Today’s Word from Pastor Tom Kidd

I have always had a deeper affinity for Lent over Advent which tends to strike most people as curious. After all, Advent is about getting ready for Christmas, it is about gift giving and Christmas trees and beautiful decorations and the baby Jesus. When our children were small it was about Frederick and Nelson’s and Santa Claus pictures, and three generations of shopping downtown, and lunch in the department store dining room. It was magical. Mostly.

Shopping for our three children was usually pretty straightforward with Brenda regularly reminding me, “We can afford it” (I so wanted to believe her). Shopping for Brenda, though, has typically been fraught with an anxiety matched only by being dispatched to purchase the Christmas Tree on my own. Did the tree shopping alone once… some mistakes you only need to make once.

One can only purchase so many Star Wars spatulas, smart wool socks and Snickers for a Christmas stocking. I know, I am embarrassing. How do you say “I love you” without it costing $$$$? You see, I am stuck with a childhood memory… I had $5 to purchase my mother’s present. I went into a neighborhood jewelry store and for my money I was able to purchase a broach. It was hideous. Mother showed good taste by accidentally losing it but I got the message. I do better with Lent. Lent is about letting go and giving up; Advent is not.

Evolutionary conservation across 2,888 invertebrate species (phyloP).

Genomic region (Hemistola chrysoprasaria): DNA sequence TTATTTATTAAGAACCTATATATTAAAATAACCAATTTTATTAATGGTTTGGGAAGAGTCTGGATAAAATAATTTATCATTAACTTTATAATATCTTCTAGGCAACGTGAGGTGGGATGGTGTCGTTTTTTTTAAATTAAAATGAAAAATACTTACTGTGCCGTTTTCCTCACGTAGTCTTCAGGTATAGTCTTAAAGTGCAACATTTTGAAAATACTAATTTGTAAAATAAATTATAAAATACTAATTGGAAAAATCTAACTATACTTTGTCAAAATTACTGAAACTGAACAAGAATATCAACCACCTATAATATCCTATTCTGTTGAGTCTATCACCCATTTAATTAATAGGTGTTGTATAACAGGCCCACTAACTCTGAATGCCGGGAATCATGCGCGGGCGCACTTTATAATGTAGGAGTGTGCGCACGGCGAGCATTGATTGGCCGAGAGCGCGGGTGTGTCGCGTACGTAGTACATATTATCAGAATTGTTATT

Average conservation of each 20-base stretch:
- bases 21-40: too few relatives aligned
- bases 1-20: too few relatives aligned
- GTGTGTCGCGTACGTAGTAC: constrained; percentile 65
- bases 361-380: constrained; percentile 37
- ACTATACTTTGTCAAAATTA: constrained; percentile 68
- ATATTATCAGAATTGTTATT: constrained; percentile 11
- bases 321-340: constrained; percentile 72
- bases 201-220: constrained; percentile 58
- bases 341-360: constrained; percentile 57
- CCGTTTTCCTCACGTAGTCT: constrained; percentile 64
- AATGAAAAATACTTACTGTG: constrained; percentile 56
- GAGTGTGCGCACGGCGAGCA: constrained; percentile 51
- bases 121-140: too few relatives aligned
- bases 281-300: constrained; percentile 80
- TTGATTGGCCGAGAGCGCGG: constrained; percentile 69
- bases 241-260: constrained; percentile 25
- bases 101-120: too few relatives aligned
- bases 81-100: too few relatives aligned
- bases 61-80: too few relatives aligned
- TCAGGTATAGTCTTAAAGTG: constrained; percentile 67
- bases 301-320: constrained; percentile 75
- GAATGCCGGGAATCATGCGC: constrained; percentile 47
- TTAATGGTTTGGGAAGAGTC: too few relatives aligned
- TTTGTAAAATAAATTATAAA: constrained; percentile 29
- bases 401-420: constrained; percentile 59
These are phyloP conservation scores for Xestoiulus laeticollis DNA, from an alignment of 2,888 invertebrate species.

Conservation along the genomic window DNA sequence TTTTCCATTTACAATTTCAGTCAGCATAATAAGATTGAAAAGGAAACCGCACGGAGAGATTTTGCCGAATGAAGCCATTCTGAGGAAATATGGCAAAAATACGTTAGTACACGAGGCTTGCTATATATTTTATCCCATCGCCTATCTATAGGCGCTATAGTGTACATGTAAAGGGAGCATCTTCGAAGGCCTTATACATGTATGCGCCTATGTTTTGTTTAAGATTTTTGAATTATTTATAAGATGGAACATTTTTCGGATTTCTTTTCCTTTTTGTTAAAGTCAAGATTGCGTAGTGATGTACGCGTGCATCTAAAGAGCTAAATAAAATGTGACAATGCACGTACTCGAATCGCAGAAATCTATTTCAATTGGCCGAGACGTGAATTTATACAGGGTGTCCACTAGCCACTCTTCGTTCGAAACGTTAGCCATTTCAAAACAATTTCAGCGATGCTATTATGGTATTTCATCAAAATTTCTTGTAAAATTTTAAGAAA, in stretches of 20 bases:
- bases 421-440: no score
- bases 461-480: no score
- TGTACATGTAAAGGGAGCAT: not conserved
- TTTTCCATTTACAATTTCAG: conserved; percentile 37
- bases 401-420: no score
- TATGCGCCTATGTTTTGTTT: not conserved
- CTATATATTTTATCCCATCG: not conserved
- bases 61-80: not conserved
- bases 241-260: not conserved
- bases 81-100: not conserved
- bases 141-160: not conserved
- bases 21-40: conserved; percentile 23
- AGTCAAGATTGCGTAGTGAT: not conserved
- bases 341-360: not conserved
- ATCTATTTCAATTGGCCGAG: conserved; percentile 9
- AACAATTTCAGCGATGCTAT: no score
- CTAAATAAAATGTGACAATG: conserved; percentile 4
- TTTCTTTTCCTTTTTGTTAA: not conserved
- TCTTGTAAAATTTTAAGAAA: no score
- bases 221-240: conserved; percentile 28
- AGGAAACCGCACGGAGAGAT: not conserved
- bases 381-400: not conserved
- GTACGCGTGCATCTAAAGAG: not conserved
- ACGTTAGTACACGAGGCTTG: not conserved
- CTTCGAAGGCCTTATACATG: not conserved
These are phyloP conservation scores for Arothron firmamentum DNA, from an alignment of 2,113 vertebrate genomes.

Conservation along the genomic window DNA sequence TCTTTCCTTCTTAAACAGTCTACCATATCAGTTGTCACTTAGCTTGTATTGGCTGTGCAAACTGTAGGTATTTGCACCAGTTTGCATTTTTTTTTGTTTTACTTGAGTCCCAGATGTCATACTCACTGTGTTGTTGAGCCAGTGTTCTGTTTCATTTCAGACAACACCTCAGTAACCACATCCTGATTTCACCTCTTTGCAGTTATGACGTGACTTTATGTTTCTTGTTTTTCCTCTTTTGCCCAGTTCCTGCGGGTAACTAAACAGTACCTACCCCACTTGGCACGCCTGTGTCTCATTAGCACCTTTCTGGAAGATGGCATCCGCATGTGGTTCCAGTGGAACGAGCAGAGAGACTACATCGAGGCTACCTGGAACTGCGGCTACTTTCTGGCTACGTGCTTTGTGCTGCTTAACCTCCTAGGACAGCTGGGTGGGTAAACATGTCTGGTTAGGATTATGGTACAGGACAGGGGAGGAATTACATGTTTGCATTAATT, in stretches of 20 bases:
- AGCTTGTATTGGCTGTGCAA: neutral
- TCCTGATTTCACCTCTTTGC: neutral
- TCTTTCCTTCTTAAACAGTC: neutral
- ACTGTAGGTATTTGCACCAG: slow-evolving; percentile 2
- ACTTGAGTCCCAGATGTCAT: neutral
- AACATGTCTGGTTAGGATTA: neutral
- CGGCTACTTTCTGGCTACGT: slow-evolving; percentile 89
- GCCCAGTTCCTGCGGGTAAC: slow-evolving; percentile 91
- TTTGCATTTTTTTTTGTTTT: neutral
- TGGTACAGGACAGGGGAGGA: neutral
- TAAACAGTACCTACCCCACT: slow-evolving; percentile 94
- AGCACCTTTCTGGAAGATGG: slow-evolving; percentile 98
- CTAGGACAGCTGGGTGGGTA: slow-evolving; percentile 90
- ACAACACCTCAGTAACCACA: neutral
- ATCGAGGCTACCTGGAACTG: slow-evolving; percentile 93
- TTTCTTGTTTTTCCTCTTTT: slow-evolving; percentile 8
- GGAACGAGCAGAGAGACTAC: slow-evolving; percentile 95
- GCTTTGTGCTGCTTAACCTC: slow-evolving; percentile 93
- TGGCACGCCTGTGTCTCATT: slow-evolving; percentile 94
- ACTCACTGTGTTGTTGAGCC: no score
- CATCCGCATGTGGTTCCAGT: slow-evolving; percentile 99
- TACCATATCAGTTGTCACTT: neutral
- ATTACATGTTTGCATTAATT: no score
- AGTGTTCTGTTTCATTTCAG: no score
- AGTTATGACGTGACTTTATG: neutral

It seems to me there is an auditory scale that pretty accurately gauges the merits of a gift received. It ranges from “Oooooo” at one end of the scale to “Gahhhhhh” (silence can be substituted) at the other. On a Holy level, Advent and Lent have one important quality in common: they are both about preparing for love. God vulnerable in an infant, and God vulnerable on a cross. While they both look like love, it is not difficult to assume the Holy birth was more likely to elicit an “Oooooo.”

I have never been able to look at this photo of my daughter and granddaughter without a warm sigh of gratitude for the love present. Similarly, scenes of selfless people being generous also elicit a spiritual response of gratitude. These are for me two scenes of love on this Christmas Eve that evoke an “Ooooo.” Scenes of love that inspire hope.

There is a Holy love that seems so implicit in the gaze between a mother and baby, as well as God’s love for God’s children who in a time of need lovingly don flesh as God’s hands and feet for one another.

No matter how dark the newscast these days, most news services, in the spirit of Christmas, conclude their telecast with some heart-warming story of selfless living/giving. Since I am fairly easily moved to tears, I seldom escape without having to clear my throat. I am a regular rock of jell-o. There are so many reasons this season to express tears of sadness: loss of community, isolation, pandemic, people dying at a rate not experienced in 100 years, people seemingly indifferent to people dying at a rate not seen in a 100 years, holidays spent alone… “Gahhh!” I say, “Gahhh!” There are just so many reasons to believe this year is just like a bad gift given.

Focus on Jesus. Focus on God’s love for us that is no less precious than the love of a mother and an infant. Focus on God’s love for us such that nothing holy will ever be spared from us in our need. The author of the stars of the heavens, the creator of atoms, and DNA, and Super Novas, and children who laugh, and, and, and… loves us and has put on flesh to dwell among us. This is Christmas Eve. Focus on Jesus and for the next few hours choose to believe that God is yet in charge and history continues to yet be shaped for eternity. Jesus is our proof. Merry Christmas.

May God bless your gift giving, Pastor Tom